The major players have now all spoken in Chevron’s high-stakes litigation battle against plaintiffs who seek to enforce an $18.2 billion judgment issued by an Ecuador court based on charges that Chevron is responsible for environmental damages in the Ecuadorean Amazon.  The action is now likely to shift to court systems around the world, where plaintiffs have vowed to attempt seizure of Chevron assets to collect on the judgment.  One can only hope that in the interests of preserving the rule of law, those court systems will rebuff enforcement efforts based on overwhelming evidence that the judgment was the product of a massive fraud.

Soon after the Ecuadorean judgment was issued early last year, Chevron took its case before a federal judge in New York.  After an extensive hearing, the judge issued preliminary findings that both the plaintiffs and their lawyers had defrauded and corrupted the trial court in Ecuador.  Among the judge’s findings:

  1. The plaintiffs submitted “environmental assessments” to the Ecuador court under the name of Dr. Charles Calmbacher, but Dr. Calmbacher disavowed having prepared the reports or espousing the views expressed therein;
  2. They blackmailed the trial judge to appoint Dr. Richard Cabrera to conduct an “independent” assessment of environmental issues;
  3. They ghost-wrote Dr. Cabrera’s “independent” assessment, but concealed that fact from the court and Chevron;
  4. When Chevron learned the source of Dr. Cabrera’s report, the plaintiffs purported to compile new, “cleansed” expert reports for the court – but those who compiled the reports never visited Ecuador but rather relied solely on the findings in Dr. Cabrera’s fraudulent report;
  5. They intentionally sought to intimidate Ecuadorean judges, including efforts to convince judges that they might be killed if they ruled in favor of Chevron; and
  6. They pressured prosecutors to bring criminal charges against Ecuadorian attorneys who had represented Chevron.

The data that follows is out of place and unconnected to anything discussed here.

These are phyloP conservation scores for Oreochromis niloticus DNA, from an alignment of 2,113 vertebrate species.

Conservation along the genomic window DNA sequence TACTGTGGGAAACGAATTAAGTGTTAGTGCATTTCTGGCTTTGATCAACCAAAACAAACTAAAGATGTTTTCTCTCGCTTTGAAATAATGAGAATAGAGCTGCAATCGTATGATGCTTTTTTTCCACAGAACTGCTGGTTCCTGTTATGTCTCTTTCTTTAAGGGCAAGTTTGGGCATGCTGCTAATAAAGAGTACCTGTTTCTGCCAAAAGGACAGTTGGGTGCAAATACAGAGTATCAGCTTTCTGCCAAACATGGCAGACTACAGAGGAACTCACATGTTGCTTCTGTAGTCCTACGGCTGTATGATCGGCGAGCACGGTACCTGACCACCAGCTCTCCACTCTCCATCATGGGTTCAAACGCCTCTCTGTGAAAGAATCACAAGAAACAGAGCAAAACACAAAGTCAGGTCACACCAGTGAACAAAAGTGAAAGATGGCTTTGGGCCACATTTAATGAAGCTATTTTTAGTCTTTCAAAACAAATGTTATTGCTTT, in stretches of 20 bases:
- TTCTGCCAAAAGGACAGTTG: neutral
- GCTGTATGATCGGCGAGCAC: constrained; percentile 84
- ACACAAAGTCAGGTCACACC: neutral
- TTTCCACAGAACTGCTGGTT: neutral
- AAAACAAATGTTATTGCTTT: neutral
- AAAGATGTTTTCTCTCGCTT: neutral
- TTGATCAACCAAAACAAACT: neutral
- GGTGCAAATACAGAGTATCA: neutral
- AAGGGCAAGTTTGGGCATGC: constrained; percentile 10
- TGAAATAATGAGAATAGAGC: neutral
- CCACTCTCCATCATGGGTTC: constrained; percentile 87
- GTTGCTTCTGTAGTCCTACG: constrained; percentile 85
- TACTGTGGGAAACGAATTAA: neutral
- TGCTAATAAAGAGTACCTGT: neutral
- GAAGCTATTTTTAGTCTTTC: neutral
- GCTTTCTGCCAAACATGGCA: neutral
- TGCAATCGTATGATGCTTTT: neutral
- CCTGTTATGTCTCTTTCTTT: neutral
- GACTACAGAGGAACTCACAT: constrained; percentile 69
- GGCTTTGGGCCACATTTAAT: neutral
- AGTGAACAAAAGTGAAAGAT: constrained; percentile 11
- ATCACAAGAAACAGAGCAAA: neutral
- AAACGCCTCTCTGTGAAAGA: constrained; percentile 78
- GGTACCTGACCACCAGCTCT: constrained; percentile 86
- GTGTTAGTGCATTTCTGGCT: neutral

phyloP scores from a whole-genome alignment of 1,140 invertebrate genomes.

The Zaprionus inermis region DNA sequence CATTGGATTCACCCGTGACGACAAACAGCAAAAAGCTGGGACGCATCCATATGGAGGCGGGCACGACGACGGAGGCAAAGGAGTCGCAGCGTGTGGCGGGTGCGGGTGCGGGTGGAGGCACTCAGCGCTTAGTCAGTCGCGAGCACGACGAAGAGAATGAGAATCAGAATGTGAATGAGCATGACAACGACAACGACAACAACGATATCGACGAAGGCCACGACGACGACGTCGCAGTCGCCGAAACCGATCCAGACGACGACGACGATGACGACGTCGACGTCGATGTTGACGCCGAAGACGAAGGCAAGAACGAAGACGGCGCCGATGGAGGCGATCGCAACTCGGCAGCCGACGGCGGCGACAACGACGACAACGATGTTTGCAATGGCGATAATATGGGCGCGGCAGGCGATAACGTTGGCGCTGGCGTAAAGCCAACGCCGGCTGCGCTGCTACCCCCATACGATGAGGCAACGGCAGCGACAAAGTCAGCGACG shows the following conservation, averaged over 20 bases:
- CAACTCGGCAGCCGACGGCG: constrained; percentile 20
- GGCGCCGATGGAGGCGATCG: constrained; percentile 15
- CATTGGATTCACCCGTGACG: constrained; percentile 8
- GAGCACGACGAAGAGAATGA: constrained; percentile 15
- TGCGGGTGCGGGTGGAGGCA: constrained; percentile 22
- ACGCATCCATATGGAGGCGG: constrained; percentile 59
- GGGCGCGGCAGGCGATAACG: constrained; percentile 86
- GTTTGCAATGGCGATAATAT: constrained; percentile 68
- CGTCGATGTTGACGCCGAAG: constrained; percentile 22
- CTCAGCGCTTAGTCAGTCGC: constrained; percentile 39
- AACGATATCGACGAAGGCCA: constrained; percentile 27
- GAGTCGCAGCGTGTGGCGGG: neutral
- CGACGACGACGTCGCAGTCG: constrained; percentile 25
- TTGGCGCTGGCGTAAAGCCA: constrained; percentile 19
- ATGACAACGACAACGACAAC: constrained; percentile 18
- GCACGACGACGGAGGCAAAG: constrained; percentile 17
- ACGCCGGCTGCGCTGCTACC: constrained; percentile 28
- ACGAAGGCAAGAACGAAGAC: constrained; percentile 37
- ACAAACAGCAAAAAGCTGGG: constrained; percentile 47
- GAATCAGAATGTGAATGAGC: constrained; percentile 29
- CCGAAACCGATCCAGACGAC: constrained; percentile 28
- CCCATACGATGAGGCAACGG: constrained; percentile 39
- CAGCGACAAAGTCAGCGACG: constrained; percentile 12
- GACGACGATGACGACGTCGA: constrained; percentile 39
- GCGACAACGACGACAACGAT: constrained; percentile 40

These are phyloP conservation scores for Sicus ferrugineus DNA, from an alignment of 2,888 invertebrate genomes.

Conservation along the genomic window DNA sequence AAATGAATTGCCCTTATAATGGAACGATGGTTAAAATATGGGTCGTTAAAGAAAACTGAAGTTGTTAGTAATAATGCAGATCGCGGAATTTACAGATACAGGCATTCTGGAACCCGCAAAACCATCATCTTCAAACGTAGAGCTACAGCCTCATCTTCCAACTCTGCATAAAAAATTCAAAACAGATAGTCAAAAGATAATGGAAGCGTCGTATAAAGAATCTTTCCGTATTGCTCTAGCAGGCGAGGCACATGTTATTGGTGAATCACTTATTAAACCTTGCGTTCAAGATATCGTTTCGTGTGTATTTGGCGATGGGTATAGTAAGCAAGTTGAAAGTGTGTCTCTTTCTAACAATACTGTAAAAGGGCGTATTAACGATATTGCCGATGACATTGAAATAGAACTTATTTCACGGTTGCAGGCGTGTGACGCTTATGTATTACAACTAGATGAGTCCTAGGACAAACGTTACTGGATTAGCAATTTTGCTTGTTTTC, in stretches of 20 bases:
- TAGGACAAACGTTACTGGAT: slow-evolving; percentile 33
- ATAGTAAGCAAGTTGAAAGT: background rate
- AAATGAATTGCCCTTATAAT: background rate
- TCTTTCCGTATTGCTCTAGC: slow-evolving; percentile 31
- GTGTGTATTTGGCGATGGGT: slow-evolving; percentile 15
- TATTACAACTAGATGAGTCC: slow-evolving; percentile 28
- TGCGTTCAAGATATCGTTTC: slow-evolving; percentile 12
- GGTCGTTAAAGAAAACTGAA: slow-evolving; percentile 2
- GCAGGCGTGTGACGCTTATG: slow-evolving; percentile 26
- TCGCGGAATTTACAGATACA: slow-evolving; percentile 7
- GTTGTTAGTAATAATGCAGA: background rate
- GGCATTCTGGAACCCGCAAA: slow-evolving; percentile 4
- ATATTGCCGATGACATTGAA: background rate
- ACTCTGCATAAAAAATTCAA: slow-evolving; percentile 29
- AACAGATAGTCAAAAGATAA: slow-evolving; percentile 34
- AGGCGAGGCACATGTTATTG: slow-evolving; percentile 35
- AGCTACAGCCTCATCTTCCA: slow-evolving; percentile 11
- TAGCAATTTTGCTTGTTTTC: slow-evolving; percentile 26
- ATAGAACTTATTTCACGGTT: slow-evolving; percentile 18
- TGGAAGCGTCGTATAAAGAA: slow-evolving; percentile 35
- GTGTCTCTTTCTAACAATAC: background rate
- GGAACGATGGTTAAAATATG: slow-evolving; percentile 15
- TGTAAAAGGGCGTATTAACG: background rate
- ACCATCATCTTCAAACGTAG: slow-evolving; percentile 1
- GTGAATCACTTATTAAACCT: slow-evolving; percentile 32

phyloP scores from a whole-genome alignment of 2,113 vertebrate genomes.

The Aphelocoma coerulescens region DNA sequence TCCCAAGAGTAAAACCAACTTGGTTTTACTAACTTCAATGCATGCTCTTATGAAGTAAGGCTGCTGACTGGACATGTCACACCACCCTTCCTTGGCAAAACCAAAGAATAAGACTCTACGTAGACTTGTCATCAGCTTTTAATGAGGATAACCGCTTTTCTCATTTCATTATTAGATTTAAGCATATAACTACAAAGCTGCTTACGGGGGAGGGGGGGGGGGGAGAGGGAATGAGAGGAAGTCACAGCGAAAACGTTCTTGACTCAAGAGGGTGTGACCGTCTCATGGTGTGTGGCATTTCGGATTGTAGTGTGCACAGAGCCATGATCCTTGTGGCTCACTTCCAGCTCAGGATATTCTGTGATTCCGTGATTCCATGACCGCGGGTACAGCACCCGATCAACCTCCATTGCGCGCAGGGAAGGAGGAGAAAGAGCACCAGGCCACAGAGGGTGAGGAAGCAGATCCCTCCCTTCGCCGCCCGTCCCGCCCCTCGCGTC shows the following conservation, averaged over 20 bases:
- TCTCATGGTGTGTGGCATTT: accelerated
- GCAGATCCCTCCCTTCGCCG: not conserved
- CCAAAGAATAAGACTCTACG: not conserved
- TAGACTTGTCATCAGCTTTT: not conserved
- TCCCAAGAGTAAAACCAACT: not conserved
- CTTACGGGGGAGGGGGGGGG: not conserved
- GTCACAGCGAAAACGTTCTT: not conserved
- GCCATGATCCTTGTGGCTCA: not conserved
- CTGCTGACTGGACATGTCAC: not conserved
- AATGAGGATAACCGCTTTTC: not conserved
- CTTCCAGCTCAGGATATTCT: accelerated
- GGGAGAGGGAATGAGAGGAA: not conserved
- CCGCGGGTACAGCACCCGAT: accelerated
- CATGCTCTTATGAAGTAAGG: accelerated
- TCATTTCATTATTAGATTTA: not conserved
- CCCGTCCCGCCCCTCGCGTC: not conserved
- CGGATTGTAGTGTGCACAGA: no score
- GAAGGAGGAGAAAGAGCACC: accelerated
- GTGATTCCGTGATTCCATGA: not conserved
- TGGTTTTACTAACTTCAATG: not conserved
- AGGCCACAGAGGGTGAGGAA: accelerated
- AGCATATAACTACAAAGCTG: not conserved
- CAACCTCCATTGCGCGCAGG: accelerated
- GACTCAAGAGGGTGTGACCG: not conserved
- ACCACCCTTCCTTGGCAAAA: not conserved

Although the U.S. federal courts ultimately ruled that they lack jurisdiction to issue orders preventing courts in other countries from enforcing the Ecuadorean judgment, the district court retains jurisdiction over Chevron’s lawsuit for damages, and the district judge seems unlikely to reconsider his previous finding regarding the fraudulent nature of the Ecuador proceedings.

Also seeing things Chevron’s way is a panel of three arbitrators, convened under the authority of the U.S.-Ecuador Bilateral Investment Treaty (BIT) and administered by the Permanent Court of Arbitration at The Hague.  Earlier this month, it ordered Ecuador to prevent enforcement and recognition of the $18.2 billion judgment, both within and without Ecuador.  It ordered the Ecuador courts not to take any steps that would cause the judgment to become enforceable.  And today, the artibrators ruled that they have jurisdiction to hear Chevron’s claims against Ecuador for any damages it incurs in connection with the judgment.

The Ecuador courts have shown no signs of backing down, however.  In January, an appellate court in Ecuador affirmed the massive judgment.  And in a decision made public on February 21, the appellate court said that the BIT panel had no authority to interfere with court proceedings in Ecuador.  Also, although it referred Chevron’s latest appeal to the Ecuador Supreme Court, the appellate court rejected Chevron’s request that the posting of an appeal bond be waived, and it held that in the absence of a bond, the judgment could be enforced immediately.  Counsel for the Ecuador plaintiffs responded by indicating that they will initiate steps to collect the judgment in courts throughout the world.

It is difficult to predict accurately how courts around the world will respond to those enforcement efforts.  But any court that purports to adhere to the rule of law will have a difficult time ignoring the findings of a federal judge in New York that the $18.2 billion judgment was the product of a massive fraud – as well as the order from the BIT panel that Ecuador is required to “take all steps necessary to suspend” enforcement of the judgment.  Moreover, both the Ecuador plaintiffs and their lawyers continue to be subject to the jurisdiction of the New York court.  They cannot expect the New York judge to look kindly on any role they play in efforts to enforce a judgment that the New York judge determined was the product of their own fraud.

Related Legal Pulse post: Second Circuit Ruling: All Is Not Lost for Chevron in Ecuador Battle